- Are you aware the Civil Partnership Act affects heterosexual couples too?
- Are you cohabitating more that 3 years with children or five years without?
- Do you know that if your relationship finishes your partner could now have the rights to your assets?
- Do you know you have to specifically opt out of the cohabitation element of the Civil Partnership Act?
This month the first same sex civil partnerships started to take place in Ireland. Whilst they have received a lot of publicity, there has been a ticking time bomb put through front door of cohabitating couples, which has not received as much publicity.
The Civil Partnership and Certain Rights and Obligations of Cohabitants Act 2010 has made major changes to law relation to cohabitation and effects, not only the legal stature of the relationship, but also, the entitlement of individuals to protect assets and provides financial rights that anyone cohabiting needs to be aware of in order to ensure that the necessary legal steps are taken to make sure certain financial affairs agreed.
Before the Act was passed unmarried couples had no legal rights to the assets or estate of their partners, despite the belief that they were protected under the ‘common
Now there have been significant changes in the Act relating to the current law in respect of cohabiting couples. The Act now imposes obligations on unmarried cohabiting couples unless they specifically choose to opt out.
The Act also establishes a redress scheme to give protection to a financially dependent person at the end of a long-term cohabiting relationship. This provides a legal safety net for people in long-term relationships who may otherwise be very vulnerable financially at the end of a relationship, whether through break-up or through bereavement. The redress scheme may only be activated at the end of a relationship of at least five years duration, whether by break-up or death, and allows a financially dependent cohabitant to apply to court for certain remedies, including maintenance, pension or property adjustment orders, or provision from the estate of a deceased cohabitant.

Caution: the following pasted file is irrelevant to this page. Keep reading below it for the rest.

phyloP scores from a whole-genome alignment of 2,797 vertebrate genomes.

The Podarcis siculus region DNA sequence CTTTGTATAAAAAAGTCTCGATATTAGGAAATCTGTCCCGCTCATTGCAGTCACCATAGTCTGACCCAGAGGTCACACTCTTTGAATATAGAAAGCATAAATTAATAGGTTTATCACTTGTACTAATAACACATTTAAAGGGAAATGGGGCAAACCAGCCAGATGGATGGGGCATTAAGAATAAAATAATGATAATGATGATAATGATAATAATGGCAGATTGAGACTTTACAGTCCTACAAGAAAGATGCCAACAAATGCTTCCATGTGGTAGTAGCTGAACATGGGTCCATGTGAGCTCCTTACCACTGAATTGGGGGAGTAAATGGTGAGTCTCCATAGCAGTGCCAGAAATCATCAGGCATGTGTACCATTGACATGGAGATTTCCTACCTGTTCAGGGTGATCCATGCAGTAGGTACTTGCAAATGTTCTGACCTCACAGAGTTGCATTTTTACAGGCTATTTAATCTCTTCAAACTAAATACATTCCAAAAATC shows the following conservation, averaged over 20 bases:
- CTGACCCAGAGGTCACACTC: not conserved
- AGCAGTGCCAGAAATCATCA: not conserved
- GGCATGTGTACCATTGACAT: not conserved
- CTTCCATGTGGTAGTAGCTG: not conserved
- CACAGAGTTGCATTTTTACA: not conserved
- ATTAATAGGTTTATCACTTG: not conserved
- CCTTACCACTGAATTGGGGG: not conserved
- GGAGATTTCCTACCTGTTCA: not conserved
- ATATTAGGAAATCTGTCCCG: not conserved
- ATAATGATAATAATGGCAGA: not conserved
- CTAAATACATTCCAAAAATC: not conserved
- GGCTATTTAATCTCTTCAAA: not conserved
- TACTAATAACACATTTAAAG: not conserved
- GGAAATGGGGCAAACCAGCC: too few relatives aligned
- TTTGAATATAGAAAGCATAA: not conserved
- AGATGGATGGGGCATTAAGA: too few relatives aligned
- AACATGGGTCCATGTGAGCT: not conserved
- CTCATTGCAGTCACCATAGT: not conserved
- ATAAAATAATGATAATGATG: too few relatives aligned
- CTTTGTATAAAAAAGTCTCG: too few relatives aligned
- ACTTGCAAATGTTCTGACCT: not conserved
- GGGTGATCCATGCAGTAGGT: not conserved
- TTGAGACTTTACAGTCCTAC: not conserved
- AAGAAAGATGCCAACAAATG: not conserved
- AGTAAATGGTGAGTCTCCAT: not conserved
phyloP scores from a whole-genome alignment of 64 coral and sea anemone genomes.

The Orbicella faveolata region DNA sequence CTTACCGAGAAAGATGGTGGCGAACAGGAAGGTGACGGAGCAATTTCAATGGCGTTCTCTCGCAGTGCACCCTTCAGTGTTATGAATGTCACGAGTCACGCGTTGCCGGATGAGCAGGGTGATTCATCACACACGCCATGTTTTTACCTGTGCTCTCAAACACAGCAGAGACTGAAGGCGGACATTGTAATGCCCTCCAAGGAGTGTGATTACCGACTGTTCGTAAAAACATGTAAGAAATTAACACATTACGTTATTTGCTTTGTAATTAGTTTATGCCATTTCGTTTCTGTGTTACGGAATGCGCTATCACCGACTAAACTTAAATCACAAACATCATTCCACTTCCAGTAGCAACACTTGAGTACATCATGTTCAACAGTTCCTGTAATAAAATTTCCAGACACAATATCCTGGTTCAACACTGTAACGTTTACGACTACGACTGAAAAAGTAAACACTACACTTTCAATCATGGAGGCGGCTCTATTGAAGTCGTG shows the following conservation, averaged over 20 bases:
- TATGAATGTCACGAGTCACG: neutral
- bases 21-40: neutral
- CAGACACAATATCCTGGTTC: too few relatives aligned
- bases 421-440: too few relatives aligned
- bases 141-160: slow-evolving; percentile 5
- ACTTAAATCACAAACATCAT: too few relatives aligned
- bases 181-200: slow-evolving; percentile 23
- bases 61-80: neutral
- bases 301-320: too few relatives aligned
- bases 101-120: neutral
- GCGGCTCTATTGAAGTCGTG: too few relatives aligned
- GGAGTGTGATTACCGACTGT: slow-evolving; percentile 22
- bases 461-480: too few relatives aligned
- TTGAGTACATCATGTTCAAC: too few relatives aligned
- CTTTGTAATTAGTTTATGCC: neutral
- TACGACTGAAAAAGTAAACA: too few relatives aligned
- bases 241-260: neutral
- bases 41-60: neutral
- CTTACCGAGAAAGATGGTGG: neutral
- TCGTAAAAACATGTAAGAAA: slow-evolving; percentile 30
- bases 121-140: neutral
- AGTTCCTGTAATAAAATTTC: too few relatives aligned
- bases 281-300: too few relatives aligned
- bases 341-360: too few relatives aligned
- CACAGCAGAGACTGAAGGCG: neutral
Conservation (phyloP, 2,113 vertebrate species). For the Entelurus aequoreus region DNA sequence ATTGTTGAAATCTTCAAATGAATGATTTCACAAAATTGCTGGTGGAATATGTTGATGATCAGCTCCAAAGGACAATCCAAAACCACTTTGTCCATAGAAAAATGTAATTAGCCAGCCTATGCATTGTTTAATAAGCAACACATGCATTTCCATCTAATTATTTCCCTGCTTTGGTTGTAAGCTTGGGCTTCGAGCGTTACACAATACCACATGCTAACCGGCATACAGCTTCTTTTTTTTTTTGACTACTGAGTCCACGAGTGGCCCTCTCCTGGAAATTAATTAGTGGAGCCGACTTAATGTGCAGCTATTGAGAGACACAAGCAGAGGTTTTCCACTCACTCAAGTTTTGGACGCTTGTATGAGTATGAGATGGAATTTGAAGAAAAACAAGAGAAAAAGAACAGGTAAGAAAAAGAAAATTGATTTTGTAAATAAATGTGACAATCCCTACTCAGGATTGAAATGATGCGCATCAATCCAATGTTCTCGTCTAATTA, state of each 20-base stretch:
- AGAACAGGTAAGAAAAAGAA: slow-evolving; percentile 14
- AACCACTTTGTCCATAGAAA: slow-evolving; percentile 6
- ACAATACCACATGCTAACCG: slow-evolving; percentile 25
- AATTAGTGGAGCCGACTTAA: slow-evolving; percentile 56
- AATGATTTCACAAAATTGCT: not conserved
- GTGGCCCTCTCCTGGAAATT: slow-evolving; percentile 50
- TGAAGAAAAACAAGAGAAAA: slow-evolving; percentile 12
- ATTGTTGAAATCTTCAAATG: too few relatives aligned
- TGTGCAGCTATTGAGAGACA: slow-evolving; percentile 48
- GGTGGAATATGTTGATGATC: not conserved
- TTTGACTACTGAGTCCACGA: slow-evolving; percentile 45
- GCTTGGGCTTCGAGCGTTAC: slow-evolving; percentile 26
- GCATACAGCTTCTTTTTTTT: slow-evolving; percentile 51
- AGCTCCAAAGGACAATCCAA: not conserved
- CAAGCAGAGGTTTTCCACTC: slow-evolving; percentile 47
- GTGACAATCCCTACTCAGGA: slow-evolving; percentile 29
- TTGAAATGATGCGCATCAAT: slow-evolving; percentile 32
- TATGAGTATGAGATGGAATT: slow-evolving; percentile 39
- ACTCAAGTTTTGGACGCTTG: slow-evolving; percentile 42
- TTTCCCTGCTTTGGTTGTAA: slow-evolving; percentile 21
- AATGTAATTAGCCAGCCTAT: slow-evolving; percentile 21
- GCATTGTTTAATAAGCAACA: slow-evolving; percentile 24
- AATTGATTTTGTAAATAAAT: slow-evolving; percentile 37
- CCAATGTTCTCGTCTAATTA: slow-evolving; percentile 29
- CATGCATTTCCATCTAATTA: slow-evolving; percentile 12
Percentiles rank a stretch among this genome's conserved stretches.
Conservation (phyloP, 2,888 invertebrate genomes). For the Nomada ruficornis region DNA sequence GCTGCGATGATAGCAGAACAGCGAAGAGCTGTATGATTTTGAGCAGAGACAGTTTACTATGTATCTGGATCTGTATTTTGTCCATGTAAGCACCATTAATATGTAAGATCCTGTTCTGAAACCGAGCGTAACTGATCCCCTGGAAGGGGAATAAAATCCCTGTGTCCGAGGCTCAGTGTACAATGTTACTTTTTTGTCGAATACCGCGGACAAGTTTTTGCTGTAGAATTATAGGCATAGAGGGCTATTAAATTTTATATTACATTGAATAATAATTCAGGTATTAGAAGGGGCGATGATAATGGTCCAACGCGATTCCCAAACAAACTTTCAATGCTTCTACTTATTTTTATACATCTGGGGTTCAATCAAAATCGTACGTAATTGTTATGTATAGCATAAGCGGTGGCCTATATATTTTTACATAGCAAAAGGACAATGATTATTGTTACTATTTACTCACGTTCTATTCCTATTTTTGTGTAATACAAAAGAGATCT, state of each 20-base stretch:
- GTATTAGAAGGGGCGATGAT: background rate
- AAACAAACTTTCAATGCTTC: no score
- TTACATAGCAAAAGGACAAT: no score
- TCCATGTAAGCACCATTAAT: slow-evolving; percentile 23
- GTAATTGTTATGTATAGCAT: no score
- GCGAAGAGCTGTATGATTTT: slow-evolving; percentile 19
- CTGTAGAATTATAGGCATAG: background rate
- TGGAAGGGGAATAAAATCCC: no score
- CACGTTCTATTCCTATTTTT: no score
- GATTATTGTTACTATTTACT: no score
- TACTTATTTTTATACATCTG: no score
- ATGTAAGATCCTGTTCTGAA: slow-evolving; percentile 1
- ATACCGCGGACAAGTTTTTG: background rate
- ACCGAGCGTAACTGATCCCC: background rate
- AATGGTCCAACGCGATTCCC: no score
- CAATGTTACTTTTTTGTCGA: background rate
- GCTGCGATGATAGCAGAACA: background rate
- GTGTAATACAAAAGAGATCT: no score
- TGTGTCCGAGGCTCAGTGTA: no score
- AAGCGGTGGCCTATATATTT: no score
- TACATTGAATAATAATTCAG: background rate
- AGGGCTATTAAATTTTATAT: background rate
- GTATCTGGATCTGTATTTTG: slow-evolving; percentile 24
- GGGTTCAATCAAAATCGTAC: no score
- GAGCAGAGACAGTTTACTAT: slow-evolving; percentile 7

The Act defines “qualified cohabitants” as those residing together as an unmarried couple in an intimate relationship for a period of five years, or two years where there is a child or children of the relationship. In determining case the economic dependency of the claiming partner is the key factor, although other criteria must also be taken into account including the duration of the relationship and the contributions made by each cohabitant, whether financial or otherwise.
A new development is the provision of Cohabitant Agreements, which is a contract that allows couples to outline their financial affairs and specifically opt out of the ‘redress scheme’.
To be valid and enforceable the Cohabitant Agreement must be in writing and signed by both cohabitants with independent legal adviser.
If you would like to talk about the your legal or financial rights in relation to cohabitation or drawing up a Cohabitant Agreement, then please call Anthony Joyce on 01 4545 000 or email Anthony@anthonyjoyce.ie